After all those months of absence, I'm back! Well, not in the wiki editing stuff like a Gongulus but back into googology.

I've been into Computer Coding (Javascript), Web Developing, and yes, Studies in other branches of Nature. (Astrophysics and/or Chemistry)

I finally put together my long-abandoned notation. Today I'll just introduce Linear Arrays, as I'm busy.

Eh-hem. Let's start.

First, we must set some set-definitions.

1. @ means an array. 2. # means an operator. 3. M is the "Main". 4. C is the "Controller".

Now, we'll set some base rules.

1. The default bracket is []. An array must be inside []. 2. If 1 is the second entry the 1 and anything behind it are cropped off. [a,1,@] = [a]

  This must take place before the array is calculated.

3. Any repeated 1s are merged into 1. The operators connecting the ones are deleted. [1,1,1,1,1] = [1] [@#1,1,1,1,] = [@#1]

  This must take place before the array is calculated.

4. Any ones that are not the first or second entry may be deleted.

  This must take place before the array is calculated.

5. An emptry bracket [] may be deleted.

  This must take place before the array is calculated.


Here's an important rule.

Let there be an array [3#2,1,3#1,2]. Here, we must calculate the comma-connected numbers (2,1,3 and 1,2) before we calculate the # mark.

BEAF defines a pilot as the first non-1 entry after the prime. Here, all ones are cropped off at the beginning. So we will just define a "main" as the second-to-last entry in the array. The "Controller" is the last entry in the array.

We'll start with 1/2/3/4 entries.

[a] = a [a,b] = ab [a,b,c] = a^^...^^b where there are c up-arrows. (Using Knuth's Up-Arrows)

BEAF starts degenerating arrays at 4 entries. However, we need to keep the namesake, so we'll start degeneration at 5 entries.

[a,b,c,d] is somewhat simple. you start with a^^...^^b (c arrows) and the next step is a^^...^^b with " a^^...^^b (c arrows)". You keep this continuing untill d layers.

So, we'll introduce some comparisions.

[5] = 5 [3,3,3] = Tritri [3,3,4,64] = Graham's Number [2,3,12,7] = Little Graham [10,100] = Googol

Simple (Until now, until now)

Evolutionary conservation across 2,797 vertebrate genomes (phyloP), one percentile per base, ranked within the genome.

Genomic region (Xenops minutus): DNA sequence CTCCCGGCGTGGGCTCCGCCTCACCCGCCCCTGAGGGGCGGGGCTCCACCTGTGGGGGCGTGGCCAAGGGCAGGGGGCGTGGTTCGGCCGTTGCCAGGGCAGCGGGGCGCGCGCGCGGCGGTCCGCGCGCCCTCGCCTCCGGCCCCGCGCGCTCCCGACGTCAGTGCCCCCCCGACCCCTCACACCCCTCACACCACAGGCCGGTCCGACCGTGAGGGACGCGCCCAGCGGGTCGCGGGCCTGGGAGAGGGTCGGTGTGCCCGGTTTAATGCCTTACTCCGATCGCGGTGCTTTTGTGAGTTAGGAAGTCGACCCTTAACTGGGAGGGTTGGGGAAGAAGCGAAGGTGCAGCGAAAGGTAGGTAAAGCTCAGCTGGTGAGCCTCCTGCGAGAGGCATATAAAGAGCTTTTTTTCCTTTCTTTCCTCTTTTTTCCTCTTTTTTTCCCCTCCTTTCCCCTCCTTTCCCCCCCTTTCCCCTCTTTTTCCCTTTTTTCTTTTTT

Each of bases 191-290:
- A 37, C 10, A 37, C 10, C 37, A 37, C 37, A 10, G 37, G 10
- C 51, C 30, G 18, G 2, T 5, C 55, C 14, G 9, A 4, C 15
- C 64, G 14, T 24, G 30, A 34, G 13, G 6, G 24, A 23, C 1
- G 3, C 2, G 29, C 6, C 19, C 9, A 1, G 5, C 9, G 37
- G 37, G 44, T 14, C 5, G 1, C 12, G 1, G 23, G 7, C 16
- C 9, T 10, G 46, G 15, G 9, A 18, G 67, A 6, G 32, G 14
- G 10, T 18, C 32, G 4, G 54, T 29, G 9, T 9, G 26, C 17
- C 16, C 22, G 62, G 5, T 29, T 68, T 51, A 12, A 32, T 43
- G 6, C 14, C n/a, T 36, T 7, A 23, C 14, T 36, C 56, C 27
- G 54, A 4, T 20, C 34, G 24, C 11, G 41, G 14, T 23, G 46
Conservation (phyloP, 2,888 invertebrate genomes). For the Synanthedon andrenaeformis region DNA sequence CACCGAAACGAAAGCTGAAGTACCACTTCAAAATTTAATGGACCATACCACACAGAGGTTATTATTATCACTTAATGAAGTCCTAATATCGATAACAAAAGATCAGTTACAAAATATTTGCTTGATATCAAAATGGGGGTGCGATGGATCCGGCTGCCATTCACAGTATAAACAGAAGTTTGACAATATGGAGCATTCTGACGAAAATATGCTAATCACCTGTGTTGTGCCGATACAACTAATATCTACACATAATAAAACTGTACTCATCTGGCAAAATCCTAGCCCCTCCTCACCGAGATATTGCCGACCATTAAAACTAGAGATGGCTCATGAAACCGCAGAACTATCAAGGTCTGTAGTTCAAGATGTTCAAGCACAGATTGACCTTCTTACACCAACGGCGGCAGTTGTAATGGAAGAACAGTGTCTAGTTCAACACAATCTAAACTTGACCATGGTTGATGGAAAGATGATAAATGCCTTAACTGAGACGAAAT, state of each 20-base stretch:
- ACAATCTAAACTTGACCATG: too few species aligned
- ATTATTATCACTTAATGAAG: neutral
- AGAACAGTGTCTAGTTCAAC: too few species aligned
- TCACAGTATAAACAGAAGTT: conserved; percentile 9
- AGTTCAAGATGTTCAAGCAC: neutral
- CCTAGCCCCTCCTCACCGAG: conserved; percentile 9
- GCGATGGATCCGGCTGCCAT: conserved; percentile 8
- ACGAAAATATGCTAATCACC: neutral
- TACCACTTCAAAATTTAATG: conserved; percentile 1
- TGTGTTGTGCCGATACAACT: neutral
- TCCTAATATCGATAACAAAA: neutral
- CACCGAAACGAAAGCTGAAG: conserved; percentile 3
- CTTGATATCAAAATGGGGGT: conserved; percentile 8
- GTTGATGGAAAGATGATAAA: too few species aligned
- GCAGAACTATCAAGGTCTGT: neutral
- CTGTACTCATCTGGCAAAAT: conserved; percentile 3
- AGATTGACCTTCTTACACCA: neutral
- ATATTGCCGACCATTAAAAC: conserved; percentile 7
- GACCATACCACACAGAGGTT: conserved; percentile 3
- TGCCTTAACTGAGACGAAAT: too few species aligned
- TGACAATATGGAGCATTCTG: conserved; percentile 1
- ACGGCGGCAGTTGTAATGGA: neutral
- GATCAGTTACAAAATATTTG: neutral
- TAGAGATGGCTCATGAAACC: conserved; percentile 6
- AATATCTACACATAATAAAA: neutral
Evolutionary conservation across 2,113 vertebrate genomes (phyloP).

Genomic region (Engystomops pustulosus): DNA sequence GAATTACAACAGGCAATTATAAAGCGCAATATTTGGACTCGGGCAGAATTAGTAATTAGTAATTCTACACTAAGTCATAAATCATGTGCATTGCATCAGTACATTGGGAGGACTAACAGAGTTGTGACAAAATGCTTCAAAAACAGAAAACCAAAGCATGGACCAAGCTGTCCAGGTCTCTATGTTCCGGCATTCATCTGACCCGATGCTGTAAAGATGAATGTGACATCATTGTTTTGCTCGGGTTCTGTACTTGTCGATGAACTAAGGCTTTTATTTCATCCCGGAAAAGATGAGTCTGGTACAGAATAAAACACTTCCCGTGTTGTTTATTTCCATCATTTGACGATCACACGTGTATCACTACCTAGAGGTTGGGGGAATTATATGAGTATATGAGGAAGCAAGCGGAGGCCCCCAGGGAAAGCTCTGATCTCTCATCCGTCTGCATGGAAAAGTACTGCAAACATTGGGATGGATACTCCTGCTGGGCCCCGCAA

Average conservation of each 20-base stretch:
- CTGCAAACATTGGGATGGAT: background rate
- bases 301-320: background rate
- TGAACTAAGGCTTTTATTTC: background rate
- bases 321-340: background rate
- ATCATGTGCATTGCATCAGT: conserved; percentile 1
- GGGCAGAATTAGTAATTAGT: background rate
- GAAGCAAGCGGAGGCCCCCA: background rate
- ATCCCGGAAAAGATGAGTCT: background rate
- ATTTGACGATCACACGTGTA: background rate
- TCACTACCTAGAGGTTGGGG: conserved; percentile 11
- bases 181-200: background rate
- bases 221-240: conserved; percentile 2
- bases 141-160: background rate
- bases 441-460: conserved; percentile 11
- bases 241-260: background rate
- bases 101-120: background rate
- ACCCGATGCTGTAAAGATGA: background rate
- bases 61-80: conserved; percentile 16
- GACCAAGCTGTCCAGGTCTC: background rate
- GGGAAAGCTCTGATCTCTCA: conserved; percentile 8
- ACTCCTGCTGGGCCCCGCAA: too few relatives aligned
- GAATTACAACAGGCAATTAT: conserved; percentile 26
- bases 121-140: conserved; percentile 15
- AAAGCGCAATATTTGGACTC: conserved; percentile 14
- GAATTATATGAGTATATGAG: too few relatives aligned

We'll get into degenerating.


Remember the @(Array)? Recognize the Main(m) and the Controller(c)? Well we'll start off by introducing this rule.

[@,m,c] = [@[@,m-1,c],c-1]

The m is transformed into the same array where the m is decreased by 1. The main array's c decreases by 1.

Here's an example.

[3,3,3,3,3] = [3,3,3,[3,3,3,2,3],2] = [3,3,3,[3,3,3,[3,3,3,1,3],2],2] = [3,3,3,[3,3,3,[3,3,3,3],2],2]

We'll say [3,3,3,3] = a

= [3,3,3,[3,3,3,a,2],2] = [3,3,3,[3,3,3,[3,3,3,a-1,2],1],2] =[3,3,3,[3,3,3,[3,3,3,a-1,2]],2]

And it continues.

= [3,3,3,[3,3,3,[3,3,3,[3,3,3,a-2,2],1]],2] = [3,3,3,[3,3,3,[3,3,3,[3,3,3,a-2,2]]],2]

It keeps this pattern until "a" becomes 1. And well all know "a" is ridiculously large in itself!

So, if the a become 1, the a will be cropped off and if you crop all the 1 from the Controller 2, you will get

= [3,3,3,[3,3,3,Big Number],2] = [3,3,3,[Bigger Number],2] = [3,3,3,[3,3,3,Bigger Number-1,2],1] = [3,3,3,[3,3,3,Bigger Number-1,2]]

So the final thing we get is this.

"Starting from tritri, create "a 3^^...^^3 with tritri arrows", create a 3^^...^3 with "a 3^^...^^3 with tritri arrows", etc etc etc. Do this [3,3,3,Bigger Number-1,2] Times.


6 arrays are basically much the same, but it (Obviusly) takes more time in degenerating.

Same for 7+ Arrays.

We'll introduce Dimensional arrays (+ Possibly Tetrationals ones too) in the next post.

Let's end this with an example.

[3,3,3,3,4,[],1#4] = [3,3,3,3,4#4] = [[3,3,3,3,4]#4]



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